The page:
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  • The Axelrods' Battle With Epilepsy

    Epilepsy entered our lives more than 25 years ago, and unless things change, I fear that outcomes for families in the future won't be any better than they were for us.
  • "Spinal Tap" and Its Influence

    'Spinal Tap' made mockumentaries the art form of our time. It also made life hell for every struggling hair-metal band—just ask Anvil.
  • Epilepsy in America: What Must Be Done

    It was supposed to be an ordinary Saturday. on Feb. 16, 2008—a cool but not cold late winter's day—my wife and I had plans for a late breakfast with a colleague of mine in New York when the call came. The bright, beautiful 4-year-old son of our closest friends had died in his sleep, the victim of an epileptic seizure. Henry Foster Lapham—he is the wonderful child pictured here—had been diagnosed with epilepsy shortly before the attack that killed him; in the vernacular of the world of epilepsy, Henry suffered what is called Sudden Unexplained Death in Epilepsy.There are no words to capture the horror of what happened to Henry. At a service in his memory in the Little Chapel on the grounds of St. Albans School in the shadow of Washington National Cathedral—the pain in the small sanctuary was palpable; I can feel it even now, more than a year later—his parents, Gardiner and Nicholas Lapham, somehow mustered the courage to speak. Here is part of what Nicholas said: "Gardiner and I are...
  • Unturnings: Friday, April 10

    Our favorites this morning from around the web:Why not go to three?Lost footing on social issues She didn't win, but you could 44's real historical parallel Hitting the bottom Bobbing in a new kind of battle
  • America's 25 Most Vibrant Congregations

    A list by Sony Pictures Entertainment chairman and CEO Michael Lynton, News Corp. executive vice president Gary Ginsberg and JTN Productions CEO Jay Sanderson of the country's most vibrant Jewish congregations.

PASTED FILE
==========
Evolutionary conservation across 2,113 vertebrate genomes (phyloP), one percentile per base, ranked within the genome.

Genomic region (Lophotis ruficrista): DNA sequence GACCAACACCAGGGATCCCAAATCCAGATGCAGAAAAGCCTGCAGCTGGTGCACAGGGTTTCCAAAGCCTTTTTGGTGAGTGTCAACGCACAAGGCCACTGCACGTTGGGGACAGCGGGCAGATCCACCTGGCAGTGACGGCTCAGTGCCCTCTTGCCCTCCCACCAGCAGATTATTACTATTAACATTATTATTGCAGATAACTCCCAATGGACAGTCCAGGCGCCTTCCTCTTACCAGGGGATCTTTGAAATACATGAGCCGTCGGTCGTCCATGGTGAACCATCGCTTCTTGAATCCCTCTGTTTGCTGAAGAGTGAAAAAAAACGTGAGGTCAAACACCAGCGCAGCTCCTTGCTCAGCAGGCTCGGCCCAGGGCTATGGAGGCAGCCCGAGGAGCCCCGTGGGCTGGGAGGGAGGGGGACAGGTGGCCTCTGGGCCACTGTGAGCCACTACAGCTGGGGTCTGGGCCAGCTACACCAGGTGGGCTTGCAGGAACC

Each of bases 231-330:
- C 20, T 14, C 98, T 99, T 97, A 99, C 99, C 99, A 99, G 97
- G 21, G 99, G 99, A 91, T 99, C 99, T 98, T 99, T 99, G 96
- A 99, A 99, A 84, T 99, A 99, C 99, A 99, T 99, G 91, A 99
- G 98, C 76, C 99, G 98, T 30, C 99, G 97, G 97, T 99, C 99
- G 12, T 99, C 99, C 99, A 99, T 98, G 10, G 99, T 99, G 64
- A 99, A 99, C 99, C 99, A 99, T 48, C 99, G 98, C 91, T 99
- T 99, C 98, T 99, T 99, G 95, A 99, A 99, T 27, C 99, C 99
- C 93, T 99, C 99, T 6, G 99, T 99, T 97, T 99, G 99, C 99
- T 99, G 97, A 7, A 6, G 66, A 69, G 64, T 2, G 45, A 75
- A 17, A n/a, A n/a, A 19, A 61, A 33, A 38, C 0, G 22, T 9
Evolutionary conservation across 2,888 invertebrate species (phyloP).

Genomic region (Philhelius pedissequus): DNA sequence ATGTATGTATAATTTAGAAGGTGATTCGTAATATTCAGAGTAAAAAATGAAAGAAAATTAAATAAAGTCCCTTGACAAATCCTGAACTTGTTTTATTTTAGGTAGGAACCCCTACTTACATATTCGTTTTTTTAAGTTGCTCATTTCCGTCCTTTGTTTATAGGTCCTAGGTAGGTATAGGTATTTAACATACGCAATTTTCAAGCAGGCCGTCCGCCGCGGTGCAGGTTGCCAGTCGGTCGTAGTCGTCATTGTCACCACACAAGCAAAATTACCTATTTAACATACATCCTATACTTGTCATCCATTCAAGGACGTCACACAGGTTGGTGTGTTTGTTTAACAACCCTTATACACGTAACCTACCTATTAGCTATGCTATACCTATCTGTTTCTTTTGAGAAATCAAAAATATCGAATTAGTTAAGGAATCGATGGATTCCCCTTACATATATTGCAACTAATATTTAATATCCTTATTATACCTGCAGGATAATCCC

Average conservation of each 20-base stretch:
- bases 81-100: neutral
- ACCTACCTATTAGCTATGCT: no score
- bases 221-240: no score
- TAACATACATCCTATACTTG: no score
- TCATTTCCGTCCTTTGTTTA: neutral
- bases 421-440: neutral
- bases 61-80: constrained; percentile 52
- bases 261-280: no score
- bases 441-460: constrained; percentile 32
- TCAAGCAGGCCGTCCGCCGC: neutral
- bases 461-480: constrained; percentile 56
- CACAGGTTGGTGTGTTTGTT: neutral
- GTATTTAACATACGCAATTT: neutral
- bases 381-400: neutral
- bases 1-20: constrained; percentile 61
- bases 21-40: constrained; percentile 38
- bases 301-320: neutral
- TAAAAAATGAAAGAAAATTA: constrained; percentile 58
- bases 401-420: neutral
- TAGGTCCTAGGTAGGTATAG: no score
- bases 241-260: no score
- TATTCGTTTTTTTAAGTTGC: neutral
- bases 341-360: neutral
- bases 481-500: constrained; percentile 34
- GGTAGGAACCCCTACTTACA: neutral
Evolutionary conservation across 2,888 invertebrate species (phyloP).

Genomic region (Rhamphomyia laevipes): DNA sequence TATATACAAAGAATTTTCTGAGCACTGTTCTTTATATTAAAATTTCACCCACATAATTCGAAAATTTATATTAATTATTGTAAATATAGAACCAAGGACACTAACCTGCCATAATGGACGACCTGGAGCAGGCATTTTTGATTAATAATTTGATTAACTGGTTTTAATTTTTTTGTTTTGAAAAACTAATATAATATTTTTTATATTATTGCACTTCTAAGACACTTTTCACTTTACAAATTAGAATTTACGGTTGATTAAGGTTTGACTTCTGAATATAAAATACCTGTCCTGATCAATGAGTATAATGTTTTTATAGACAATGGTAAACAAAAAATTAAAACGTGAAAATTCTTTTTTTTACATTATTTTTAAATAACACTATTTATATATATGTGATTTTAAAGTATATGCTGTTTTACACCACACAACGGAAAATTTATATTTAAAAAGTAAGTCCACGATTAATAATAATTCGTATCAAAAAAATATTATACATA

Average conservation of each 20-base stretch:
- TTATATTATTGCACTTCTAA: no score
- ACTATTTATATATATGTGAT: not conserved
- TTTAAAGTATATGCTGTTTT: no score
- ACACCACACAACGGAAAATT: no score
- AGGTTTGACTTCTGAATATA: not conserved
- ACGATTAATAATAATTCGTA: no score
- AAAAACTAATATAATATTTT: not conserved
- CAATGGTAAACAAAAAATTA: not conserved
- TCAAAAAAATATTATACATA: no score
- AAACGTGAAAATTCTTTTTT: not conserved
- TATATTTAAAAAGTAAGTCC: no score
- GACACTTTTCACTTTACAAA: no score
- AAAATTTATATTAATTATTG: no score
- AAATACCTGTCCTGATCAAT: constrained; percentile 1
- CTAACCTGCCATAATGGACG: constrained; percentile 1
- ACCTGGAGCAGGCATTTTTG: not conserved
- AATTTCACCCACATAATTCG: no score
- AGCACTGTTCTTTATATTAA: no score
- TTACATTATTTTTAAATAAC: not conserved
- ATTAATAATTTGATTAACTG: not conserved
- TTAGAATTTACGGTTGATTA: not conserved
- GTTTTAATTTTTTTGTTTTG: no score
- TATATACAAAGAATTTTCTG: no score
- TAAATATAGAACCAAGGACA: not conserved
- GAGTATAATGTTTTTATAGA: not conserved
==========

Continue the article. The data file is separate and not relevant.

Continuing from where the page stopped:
• Meacham: A Post-Christian America

    Reports of the death of the religious right or about the high hopes of the religious left are familiar, but something deeper and more fundamental (so to speak) than a tactical repositioning is going on at the moment. Christianity is not depleted or dying; it remains a vibrant force in the lives of billions. Only a fool or an ideologue would say otherwise. There is, however, a sense among believers and nonbelievers that America is less Christian than it has been, and may even be moving into a post-Christian phase.This argument, which I explore in our cover this week, would not have been as compelling five years ago as it is today. In 2004 came the release of Mel Gibson's "The Passion of the Christ," which religious conservatives helped turn into a box-office success (unlikely for a movie whose dialogue was in Aramaic); this was also the era of Terri Schiavo.What has happened in the intervening years? John McCain, for one. Though he tried to get right with Jerry Falwell and others ...
  • Meacham: The End of Christian America

    The percentage of self-identified Christians has fallen 10 points in the past two decades. How that statistic explains who we are now—and what, as a nation, we are about to become.
  • The Third Annual Hottest Rabbis in America List

    Once is lucky. Twice is nice. Three times—well, anyone can tell you that's a tradition. It is a great pleasure, then, to unveil the third annual installment of what we at NEWSWEEK fondly call the "hot rabbis list." Created, maintained and revised by three Jewish media tycoons—Sony Pictures Entertainment chairman Michael Lynton, News Corp. executive vice president Gary Ginsberg and Jewish Television Network CEO Jay Sanderson—the list ranks the 50 most influential rabbis in America based on an unscientific algorithm. Proximity to powerful people and opinion leaders, visibility in national media, size of congregation and good works all count.Last year the tycoons tapped Marvin Hier, the founder of the Simon Wiesenthal Center, as No. 1. This year the list is reshuffled to reflect the new president's priorities and the economic crisis. The top spot goes to David Saperstein, the social-justice advocate who sits on President Obama's Council on Faith-Based and Neighborhood Partnerships. The...